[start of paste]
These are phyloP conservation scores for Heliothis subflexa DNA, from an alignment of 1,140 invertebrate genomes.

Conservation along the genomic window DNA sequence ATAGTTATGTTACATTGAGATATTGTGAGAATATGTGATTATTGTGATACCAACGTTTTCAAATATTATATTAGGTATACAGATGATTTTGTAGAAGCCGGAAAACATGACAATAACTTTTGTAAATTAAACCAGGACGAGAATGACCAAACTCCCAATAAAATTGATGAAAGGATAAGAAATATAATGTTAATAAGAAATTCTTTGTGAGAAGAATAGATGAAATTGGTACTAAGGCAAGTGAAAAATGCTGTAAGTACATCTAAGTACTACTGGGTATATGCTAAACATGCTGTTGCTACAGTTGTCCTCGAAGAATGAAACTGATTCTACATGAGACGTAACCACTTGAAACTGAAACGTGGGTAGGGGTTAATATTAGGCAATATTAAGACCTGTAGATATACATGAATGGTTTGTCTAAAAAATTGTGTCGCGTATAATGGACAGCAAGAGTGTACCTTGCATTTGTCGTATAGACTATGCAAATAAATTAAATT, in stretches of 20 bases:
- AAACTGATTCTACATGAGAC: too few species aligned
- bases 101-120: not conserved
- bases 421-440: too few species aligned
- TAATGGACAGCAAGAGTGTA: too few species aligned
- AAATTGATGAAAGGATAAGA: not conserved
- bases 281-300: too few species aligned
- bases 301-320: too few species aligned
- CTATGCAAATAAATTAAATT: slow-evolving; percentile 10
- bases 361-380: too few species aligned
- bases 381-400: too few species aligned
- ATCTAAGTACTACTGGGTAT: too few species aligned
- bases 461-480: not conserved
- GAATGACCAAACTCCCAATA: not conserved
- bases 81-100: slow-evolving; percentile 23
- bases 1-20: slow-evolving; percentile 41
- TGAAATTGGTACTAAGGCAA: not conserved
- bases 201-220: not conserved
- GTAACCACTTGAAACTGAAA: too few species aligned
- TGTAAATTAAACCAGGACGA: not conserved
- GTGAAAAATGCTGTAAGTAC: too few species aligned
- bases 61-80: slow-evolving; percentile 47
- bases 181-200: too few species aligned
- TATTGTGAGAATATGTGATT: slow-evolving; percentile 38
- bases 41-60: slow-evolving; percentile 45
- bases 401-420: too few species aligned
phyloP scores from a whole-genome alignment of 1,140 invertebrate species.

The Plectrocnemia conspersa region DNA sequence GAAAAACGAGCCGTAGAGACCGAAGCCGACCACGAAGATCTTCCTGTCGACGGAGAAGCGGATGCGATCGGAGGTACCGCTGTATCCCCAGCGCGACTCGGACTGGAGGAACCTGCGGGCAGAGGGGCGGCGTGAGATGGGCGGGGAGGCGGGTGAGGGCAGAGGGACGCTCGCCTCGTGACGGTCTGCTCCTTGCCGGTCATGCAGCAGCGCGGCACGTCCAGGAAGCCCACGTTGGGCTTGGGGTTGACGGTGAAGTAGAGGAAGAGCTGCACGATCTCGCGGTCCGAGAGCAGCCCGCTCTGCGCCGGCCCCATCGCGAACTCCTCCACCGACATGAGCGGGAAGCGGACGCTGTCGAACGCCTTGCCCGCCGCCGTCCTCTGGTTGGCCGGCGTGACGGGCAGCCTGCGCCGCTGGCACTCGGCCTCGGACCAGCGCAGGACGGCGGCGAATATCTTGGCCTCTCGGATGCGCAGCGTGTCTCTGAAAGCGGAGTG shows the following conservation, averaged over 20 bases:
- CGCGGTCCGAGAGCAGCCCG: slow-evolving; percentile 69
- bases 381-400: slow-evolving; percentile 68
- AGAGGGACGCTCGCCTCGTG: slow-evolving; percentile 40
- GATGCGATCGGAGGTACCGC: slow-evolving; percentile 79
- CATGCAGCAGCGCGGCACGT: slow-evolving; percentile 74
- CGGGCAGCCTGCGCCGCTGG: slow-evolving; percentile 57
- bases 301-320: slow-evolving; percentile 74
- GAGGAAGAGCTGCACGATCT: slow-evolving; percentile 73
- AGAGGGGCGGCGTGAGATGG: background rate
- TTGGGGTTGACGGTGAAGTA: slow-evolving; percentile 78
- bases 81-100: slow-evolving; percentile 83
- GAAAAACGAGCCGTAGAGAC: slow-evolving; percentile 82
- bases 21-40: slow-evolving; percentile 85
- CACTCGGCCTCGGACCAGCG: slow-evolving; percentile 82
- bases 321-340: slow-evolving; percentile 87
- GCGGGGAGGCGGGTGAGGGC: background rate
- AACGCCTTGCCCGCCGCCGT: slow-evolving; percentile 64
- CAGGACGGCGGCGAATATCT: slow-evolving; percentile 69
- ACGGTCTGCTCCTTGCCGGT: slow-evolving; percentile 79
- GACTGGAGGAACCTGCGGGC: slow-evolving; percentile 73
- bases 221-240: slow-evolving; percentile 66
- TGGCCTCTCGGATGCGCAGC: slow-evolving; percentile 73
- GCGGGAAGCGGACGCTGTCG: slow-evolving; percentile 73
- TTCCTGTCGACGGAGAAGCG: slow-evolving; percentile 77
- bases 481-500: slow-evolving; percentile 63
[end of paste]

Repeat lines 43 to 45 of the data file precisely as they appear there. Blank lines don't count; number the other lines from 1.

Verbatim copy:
- CACTCGGCCTCGGACCAGCG: slow-evolving; percentile 82
- bases 321-340: slow-evolving; percentile 87
- GCGGGGAGGCGGGTGAGGGC: background rate